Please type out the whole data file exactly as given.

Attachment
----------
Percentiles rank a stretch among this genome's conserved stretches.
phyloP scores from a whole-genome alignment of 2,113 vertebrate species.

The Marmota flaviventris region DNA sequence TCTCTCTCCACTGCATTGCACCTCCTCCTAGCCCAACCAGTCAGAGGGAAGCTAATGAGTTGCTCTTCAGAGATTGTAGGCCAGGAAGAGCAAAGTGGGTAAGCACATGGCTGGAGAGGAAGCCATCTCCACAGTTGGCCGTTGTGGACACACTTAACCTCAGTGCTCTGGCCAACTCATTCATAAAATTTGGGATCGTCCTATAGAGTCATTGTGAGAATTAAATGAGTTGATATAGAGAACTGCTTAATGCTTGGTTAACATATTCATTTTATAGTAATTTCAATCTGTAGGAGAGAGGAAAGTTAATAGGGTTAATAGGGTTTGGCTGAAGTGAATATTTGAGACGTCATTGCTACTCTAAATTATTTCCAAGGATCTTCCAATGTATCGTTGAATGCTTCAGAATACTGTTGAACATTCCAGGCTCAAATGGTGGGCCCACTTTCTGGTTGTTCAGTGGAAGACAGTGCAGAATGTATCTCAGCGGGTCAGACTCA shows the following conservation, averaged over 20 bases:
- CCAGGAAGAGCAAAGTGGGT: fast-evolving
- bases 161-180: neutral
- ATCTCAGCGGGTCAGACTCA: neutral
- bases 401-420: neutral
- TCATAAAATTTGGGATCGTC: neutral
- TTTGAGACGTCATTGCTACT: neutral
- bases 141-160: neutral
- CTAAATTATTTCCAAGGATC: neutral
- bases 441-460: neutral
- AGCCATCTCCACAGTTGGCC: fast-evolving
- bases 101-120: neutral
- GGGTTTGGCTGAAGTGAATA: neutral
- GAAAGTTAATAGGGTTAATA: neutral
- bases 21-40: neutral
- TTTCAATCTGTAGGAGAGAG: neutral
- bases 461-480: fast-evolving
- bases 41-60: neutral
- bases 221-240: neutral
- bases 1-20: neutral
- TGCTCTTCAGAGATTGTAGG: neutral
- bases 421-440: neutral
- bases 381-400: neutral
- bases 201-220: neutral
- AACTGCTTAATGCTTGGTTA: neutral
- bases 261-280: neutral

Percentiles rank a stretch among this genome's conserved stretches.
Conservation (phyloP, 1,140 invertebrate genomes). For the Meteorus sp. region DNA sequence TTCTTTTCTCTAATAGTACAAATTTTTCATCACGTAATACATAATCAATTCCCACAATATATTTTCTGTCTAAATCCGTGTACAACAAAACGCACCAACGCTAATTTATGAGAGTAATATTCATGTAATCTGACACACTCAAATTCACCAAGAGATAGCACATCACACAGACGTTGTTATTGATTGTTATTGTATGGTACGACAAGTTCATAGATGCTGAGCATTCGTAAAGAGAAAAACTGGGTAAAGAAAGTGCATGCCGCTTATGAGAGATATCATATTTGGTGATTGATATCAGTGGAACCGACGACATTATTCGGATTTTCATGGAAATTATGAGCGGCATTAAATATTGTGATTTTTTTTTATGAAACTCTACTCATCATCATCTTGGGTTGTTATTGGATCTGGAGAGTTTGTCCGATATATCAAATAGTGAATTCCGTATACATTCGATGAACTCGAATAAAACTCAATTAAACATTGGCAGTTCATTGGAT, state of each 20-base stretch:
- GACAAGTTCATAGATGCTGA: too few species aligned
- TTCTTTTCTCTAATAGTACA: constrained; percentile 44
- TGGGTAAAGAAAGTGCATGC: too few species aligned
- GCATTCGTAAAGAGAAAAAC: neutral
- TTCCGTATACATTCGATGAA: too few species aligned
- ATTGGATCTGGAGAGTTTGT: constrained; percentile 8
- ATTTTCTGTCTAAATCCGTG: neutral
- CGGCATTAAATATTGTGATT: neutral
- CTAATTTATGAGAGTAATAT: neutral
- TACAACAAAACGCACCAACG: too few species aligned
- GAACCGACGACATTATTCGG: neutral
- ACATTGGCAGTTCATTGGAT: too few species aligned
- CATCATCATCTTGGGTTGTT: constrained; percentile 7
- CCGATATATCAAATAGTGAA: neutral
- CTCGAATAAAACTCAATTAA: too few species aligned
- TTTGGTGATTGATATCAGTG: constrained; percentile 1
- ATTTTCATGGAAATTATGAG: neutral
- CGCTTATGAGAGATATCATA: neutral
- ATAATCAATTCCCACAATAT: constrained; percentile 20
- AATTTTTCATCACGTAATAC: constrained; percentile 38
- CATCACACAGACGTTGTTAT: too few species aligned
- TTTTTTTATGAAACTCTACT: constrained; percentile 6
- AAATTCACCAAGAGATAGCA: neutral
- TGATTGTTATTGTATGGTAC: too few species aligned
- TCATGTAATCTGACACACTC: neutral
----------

Percentiles rank a stretch among this genome's conserved stretches.
phyloP scores from a whole-genome alignment of 2,113 vertebrate species.

The Marmota flaviventris region DNA sequence TCTCTCTCCACTGCATTGCACCTCCTCCTAGCCCAACCAGTCAGAGGGAAGCTAATGAGTTGCTCTTCAGAGATTGTAGGCCAGGAAGAGCAAAGTGGGTAAGCACATGGCTGGAGAGGAAGCCATCTCCACAGTTGGCCGTTGTGGACACACTTAACCTCAGTGCTCTGGCCAACTCATTCATAAAATTTGGGATCGTCCTATAGAGTCATTGTGAGAATTAAATGAGTTGATATAGAGAACTGCTTAATGCTTGGTTAACATATTCATTTTATAGTAATTTCAATCTGTAGGAGAGAGGAAAGTTAATAGGGTTAATAGGGTTTGGCTGAAGTGAATATTTGAGACGTCATTGCTACTCTAAATTATTTCCAAGGATCTTCCAATGTATCGTTGAATGCTTCAGAATACTGTTGAACATTCCAGGCTCAAATGGTGGGCCCACTTTCTGGTTGTTCAGTGGAAGACAGTGCAGAATGTATCTCAGCGGGTCAGACTCA shows the following conservation, averaged over 20 bases:
- CCAGGAAGAGCAAAGTGGGT: fast-evolving
- bases 161-180: neutral
- ATCTCAGCGGGTCAGACTCA: neutral
- bases 401-420: neutral
- TCATAAAATTTGGGATCGTC: neutral
- TTTGAGACGTCATTGCTACT: neutral
- bases 141-160: neutral
- CTAAATTATTTCCAAGGATC: neutral
- bases 441-460: neutral
- AGCCATCTCCACAGTTGGCC: fast-evolving
- bases 101-120: neutral
- GGGTTTGGCTGAAGTGAATA: neutral
- GAAAGTTAATAGGGTTAATA: neutral
- bases 21-40: neutral
- TTTCAATCTGTAGGAGAGAG: neutral
- bases 461-480: fast-evolving
- bases 41-60: neutral
- bases 221-240: neutral
- bases 1-20: neutral
- TGCTCTTCAGAGATTGTAGG: neutral
- bases 421-440: neutral
- bases 381-400: neutral
- bases 201-220: neutral
- AACTGCTTAATGCTTGGTTA: neutral
- bases 261-280: neutral

Percentiles rank a stretch among this genome's conserved stretches.
Conservation (phyloP, 1,140 invertebrate genomes). For the Meteorus sp. region DNA sequence TTCTTTTCTCTAATAGTACAAATTTTTCATCACGTAATACATAATCAATTCCCACAATATATTTTCTGTCTAAATCCGTGTACAACAAAACGCACCAACGCTAATTTATGAGAGTAATATTCATGTAATCTGACACACTCAAATTCACCAAGAGATAGCACATCACACAGACGTTGTTATTGATTGTTATTGTATGGTACGACAAGTTCATAGATGCTGAGCATTCGTAAAGAGAAAAACTGGGTAAAGAAAGTGCATGCCGCTTATGAGAGATATCATATTTGGTGATTGATATCAGTGGAACCGACGACATTATTCGGATTTTCATGGAAATTATGAGCGGCATTAAATATTGTGATTTTTTTTTATGAAACTCTACTCATCATCATCTTGGGTTGTTATTGGATCTGGAGAGTTTGTCCGATATATCAAATAGTGAATTCCGTATACATTCGATGAACTCGAATAAAACTCAATTAAACATTGGCAGTTCATTGGAT, state of each 20-base stretch:
- GACAAGTTCATAGATGCTGA: too few species aligned
- TTCTTTTCTCTAATAGTACA: constrained; percentile 44
- TGGGTAAAGAAAGTGCATGC: too few species aligned
- GCATTCGTAAAGAGAAAAAC: neutral
- TTCCGTATACATTCGATGAA: too few species aligned
- ATTGGATCTGGAGAGTTTGT: constrained; percentile 8
- ATTTTCTGTCTAAATCCGTG: neutral
- CGGCATTAAATATTGTGATT: neutral
- CTAATTTATGAGAGTAATAT: neutral
- TACAACAAAACGCACCAACG: too few species aligned
- GAACCGACGACATTATTCGG: neutral
- ACATTGGCAGTTCATTGGAT: too few species aligned
- CATCATCATCTTGGGTTGTT: constrained; percentile 7
- CCGATATATCAAATAGTGAA: neutral
- CTCGAATAAAACTCAATTAA: too few species aligned
- TTTGGTGATTGATATCAGTG: constrained; percentile 1
- ATTTTCATGGAAATTATGAG: neutral
- CGCTTATGAGAGATATCATA: neutral
- ATAATCAATTCCCACAATAT: constrained; percentile 20
- AATTTTTCATCACGTAATAC: constrained; percentile 38
- CATCACACAGACGTTGTTAT: too few species aligned
- TTTTTTTATGAAACTCTACT: constrained; percentile 6
- AAATTCACCAAGAGATAGCA: neutral
- TGATTGTTATTGTATGGTAC: too few species aligned
- TCATGTAATCTGACACACTC: neutral